In what’s not really a “mobile health story,” we’re talking about Isaac Yonemoto and his effort to make cancer treatments more affordable. His Project Marilyn is looking to raise $75,000 to make open sourced, patent-free cancer drugs.
The concept roots back from the 1970’s when Russian scientists first came up with a parent compound to treat cancer using synthetic biology.The idea is to use a compound sequenced from microscopic bug cultures to treat cancer. This concept roots back from the 1970’s when Russian scientists first came up with a parent compound to treat cancer using synthetic biology. At that time, they found their compound caused heart defects.
Later on, a researcher at the University of Maryland revisited the idea and discovered that cutting out an oxygen molecule made her compound likely to be both safer and more effective than the original. Yonemoto picked the work up and now wants to run an experiment to prove the researcher’s initial work.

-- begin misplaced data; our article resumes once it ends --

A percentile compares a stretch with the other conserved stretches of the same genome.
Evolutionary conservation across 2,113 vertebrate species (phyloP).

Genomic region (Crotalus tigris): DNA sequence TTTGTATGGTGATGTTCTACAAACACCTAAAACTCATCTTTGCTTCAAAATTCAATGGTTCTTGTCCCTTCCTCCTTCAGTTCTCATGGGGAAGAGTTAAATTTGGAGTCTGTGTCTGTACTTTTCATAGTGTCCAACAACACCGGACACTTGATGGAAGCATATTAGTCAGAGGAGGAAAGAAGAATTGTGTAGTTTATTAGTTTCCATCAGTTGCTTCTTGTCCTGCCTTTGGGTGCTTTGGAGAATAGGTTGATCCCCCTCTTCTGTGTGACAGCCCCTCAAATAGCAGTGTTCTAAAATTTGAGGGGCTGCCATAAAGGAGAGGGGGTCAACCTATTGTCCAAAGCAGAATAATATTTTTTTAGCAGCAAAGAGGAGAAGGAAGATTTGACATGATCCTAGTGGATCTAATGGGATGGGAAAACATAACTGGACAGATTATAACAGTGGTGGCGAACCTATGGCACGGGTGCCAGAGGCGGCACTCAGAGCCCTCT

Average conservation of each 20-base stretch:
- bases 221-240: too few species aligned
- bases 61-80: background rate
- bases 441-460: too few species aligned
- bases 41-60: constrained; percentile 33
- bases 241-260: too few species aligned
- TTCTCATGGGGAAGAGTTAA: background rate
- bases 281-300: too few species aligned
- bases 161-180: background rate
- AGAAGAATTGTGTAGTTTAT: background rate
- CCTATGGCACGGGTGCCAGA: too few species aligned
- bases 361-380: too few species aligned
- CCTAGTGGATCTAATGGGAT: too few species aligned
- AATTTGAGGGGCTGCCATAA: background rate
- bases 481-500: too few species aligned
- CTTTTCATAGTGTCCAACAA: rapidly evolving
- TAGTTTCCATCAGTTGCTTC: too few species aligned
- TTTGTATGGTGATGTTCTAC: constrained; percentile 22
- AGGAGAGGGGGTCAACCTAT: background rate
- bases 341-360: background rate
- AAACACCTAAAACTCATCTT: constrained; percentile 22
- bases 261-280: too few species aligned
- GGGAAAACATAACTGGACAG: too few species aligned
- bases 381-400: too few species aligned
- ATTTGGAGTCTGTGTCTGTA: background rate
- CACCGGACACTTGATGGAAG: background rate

Not everyone can afford the proper care, and Yonemoto believes patent-free medicine could be (a part of) the solution. “The software industry and the open-source movement have shown that patenting is not necessary for innovation. Releasing without a patent means the drugs will be cheaper and it will be easier to build on the work to make improved drugs or drug combinations. Releasing without a patent means expanded access to drugs in countries that can’t afford extensive licensing and export agreements,” he writes on the campaign website Indysci.org.
The plan is to start clinical trials in January or February of next year.If Yonemoto manages to get the money he needs, he’ll buy lab space and tools, and conduct the actual experiment on mice. The campaign initially started with a goal of $50,000, but once that was met, he created a larger goal of $75,000 to include a couple other compounds to work with. The plan is to start clinical trials in January or February of next year.
Right now, the global market for anticancer drugs is worth more than $1 trillion, with the average monthly cost of a brand-name cancer drug in the U.S. going for about $10,000, according to the IMS Institute for Healthcare Informatics.